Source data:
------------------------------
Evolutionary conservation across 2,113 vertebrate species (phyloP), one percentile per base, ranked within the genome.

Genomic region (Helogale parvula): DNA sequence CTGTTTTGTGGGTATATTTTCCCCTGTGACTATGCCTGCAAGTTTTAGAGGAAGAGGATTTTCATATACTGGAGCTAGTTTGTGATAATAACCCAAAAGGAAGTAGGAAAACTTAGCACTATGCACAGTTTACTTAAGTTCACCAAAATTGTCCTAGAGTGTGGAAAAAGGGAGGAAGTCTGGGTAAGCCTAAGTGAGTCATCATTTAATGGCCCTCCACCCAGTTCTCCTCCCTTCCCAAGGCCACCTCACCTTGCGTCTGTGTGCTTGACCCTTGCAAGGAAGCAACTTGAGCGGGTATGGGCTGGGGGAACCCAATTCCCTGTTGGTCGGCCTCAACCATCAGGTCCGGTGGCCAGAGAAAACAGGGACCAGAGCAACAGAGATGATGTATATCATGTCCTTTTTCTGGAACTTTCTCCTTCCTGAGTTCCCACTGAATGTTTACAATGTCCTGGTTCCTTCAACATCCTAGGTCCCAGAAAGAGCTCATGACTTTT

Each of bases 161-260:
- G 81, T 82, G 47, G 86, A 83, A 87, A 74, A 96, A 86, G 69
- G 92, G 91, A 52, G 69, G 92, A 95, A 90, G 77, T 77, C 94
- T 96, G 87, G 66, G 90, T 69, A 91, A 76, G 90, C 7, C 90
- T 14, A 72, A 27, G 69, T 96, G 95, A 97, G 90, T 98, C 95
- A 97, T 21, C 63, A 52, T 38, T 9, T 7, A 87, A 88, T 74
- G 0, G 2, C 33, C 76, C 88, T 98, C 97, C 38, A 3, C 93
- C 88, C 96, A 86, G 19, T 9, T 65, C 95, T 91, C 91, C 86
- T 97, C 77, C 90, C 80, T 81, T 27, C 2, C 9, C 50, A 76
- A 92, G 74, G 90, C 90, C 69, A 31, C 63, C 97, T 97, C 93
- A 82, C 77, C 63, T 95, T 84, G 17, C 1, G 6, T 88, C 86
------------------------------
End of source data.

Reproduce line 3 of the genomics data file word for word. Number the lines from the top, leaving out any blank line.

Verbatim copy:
Each of bases 161-260: